According to United States Patent and Trademark Office (USPTO), the term “patent pending” means an inventor has filed a provisional application for a patent. So, when you see the phrase “patent pending” next to a product, it means that the inventor of the product wants to warn potential copycats that he has sought a patent. If the patent is granted, the patent would prevent the copycat from continuing to produce the product.
As an attorney, I know that many inventors would be shocked to learn that the phrase “patent pending” does not protect their invention. Others remain free to copy the invention unless and until the patent has actually been granted. The phrase has remarkably no legal effect in and of itself – you can’t protect your invention simply by posting the words “patent pending.”
Want proof? Here’s what the USPTO has to say: “Some persons mark articles sold with the terms “Patent Applied For” or “Patent Pending.” These phrases have no legal effect, but only give information that an application for a patent has been filed in the USPTO. The protection afforded by a patent does not start until the actual grant of the patent.”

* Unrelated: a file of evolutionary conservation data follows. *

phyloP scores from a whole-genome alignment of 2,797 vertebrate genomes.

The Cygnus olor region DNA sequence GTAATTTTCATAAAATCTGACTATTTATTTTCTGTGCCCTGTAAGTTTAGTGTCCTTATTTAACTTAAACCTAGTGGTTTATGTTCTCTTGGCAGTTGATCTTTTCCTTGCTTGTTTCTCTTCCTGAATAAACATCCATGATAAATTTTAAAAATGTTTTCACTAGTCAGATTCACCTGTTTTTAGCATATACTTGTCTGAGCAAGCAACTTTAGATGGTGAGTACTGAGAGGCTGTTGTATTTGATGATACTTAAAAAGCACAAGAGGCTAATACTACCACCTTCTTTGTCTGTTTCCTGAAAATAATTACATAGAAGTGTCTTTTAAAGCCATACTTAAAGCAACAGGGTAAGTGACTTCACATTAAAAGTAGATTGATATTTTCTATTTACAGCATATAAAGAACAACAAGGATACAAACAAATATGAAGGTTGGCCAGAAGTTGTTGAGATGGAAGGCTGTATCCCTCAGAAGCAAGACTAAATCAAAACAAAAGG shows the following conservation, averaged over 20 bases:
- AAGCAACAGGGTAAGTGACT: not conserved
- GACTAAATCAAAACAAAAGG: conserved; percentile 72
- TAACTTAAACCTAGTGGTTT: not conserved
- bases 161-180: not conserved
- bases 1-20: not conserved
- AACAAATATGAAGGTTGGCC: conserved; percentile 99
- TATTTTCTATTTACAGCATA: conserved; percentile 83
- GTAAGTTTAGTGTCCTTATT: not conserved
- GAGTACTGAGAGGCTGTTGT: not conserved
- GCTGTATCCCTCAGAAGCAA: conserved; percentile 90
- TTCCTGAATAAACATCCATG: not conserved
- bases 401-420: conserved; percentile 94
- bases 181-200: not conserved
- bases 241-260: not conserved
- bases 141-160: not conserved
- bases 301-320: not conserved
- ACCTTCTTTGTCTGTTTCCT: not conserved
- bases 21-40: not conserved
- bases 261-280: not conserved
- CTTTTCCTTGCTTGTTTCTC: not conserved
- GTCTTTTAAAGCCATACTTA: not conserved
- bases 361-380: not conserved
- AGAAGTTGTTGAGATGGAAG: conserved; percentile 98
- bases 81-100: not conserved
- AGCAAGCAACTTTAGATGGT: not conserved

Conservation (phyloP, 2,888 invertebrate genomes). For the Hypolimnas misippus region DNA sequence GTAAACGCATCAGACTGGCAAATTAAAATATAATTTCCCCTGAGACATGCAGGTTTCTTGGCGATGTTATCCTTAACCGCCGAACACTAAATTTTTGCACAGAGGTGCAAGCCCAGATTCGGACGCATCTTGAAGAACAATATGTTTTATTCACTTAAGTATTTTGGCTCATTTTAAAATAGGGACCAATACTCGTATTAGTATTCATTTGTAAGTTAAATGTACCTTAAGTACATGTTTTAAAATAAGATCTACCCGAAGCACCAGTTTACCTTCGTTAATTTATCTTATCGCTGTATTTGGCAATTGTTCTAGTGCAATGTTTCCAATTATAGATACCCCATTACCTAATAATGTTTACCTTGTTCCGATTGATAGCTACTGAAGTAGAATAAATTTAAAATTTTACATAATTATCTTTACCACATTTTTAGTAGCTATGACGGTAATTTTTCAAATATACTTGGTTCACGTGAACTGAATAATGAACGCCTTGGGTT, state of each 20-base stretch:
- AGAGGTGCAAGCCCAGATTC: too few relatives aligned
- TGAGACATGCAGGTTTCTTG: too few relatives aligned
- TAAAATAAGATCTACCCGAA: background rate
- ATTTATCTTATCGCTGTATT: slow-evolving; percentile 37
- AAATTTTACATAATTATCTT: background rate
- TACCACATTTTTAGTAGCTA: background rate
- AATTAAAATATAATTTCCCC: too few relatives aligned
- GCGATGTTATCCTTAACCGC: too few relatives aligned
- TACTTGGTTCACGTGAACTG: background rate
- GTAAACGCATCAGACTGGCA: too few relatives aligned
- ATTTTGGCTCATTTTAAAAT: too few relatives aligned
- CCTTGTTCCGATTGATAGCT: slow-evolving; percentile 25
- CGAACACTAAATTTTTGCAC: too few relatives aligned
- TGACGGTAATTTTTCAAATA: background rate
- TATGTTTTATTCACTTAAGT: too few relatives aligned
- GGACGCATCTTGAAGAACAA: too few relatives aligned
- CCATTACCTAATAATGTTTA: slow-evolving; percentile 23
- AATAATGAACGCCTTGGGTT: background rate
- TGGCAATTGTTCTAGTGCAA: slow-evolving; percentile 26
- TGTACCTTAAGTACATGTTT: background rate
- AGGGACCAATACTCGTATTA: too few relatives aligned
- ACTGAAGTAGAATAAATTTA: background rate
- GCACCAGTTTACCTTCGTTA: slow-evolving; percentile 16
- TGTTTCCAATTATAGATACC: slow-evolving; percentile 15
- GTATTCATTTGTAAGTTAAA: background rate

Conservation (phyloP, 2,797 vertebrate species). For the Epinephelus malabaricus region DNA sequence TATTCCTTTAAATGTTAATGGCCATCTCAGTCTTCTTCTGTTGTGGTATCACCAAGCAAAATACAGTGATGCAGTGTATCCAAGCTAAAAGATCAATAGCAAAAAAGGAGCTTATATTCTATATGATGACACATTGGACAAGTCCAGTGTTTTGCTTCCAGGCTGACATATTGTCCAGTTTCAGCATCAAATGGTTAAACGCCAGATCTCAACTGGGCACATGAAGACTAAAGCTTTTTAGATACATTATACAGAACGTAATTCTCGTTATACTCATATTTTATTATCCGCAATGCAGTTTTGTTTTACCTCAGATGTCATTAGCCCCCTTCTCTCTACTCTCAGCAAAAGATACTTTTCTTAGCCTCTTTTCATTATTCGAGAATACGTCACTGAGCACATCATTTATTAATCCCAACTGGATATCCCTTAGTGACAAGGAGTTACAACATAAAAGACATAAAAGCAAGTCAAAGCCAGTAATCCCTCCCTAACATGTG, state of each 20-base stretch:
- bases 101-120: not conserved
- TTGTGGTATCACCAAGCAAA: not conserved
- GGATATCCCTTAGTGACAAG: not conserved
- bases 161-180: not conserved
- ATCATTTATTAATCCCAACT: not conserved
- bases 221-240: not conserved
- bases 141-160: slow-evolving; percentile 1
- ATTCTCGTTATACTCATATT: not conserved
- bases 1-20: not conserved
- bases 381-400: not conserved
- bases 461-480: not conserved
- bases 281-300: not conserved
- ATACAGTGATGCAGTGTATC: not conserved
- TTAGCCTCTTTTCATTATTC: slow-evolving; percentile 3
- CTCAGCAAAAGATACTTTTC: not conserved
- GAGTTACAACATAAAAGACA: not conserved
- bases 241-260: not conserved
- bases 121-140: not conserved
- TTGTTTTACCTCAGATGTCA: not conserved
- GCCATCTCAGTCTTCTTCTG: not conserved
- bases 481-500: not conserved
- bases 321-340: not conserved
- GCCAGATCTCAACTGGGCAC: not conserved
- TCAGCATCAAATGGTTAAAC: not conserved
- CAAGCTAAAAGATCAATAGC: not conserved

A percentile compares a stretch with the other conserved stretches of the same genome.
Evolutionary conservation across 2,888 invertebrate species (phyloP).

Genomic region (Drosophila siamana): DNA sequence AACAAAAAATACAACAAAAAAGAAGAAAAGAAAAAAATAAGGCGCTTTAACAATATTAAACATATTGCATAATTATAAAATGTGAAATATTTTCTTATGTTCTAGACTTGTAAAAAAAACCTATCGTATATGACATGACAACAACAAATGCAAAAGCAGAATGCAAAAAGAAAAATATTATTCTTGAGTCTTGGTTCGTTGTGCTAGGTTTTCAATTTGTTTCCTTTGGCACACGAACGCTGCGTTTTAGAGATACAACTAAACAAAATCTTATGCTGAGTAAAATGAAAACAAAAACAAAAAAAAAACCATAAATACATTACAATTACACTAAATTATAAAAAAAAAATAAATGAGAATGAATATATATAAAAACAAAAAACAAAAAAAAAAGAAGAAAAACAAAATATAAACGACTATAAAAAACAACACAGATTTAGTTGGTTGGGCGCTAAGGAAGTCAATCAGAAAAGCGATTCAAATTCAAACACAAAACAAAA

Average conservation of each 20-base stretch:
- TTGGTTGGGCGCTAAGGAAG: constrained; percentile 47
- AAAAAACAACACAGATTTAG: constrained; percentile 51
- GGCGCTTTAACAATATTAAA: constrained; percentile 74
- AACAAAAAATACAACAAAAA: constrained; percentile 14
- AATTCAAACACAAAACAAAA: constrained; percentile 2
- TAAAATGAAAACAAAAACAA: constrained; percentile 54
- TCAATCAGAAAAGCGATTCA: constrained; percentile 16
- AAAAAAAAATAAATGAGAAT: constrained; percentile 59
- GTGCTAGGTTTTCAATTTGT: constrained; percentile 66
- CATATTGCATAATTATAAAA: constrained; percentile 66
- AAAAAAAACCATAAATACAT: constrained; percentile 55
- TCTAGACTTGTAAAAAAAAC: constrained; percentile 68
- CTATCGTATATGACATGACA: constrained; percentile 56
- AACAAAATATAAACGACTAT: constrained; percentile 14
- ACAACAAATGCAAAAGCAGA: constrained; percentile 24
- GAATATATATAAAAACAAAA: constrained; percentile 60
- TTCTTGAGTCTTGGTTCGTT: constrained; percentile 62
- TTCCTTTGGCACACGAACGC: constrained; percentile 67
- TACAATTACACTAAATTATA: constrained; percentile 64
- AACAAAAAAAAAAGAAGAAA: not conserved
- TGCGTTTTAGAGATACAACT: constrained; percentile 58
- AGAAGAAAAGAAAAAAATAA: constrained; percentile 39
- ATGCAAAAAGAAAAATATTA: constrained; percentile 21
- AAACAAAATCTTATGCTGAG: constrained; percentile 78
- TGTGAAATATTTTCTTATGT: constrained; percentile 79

In other words, even if you affix the words “patent pending” to your invention, it can still be legally copied! This is the case until the patent is granted. Of course, once the patent has been granted, you can pursue copycats in court.
Even though it has little legal weight, an inventor cannot use the term “patent pending” unless they have applied for a patent. The United States Patent and Trademark Office only allows a person to use the term “Patent Pending” if they have filed for a provisional patent. It states unequivocally that “False use of these phrases or their equivalent is prohibited.” So, even though the phrase patent pending doesn’t protect your invention, you can’t use it until you’ve actually filed for a provisional patent.
There is one important caveat: you cannot obtain a patent that is nothing more than an idea, or which does not work. Therefore, you should not affix the phrase “patent pending” to these items, since they cannot be patented. A patent is granted only when the USPTO considers a patent “useful,” which means it serves a “useful purpose. ” Also, the USPTO does not consider an item useful if it does not work. If you apply for a patent for a mousetrap that is incapable of catching mice, the USPTO will not accept your patent.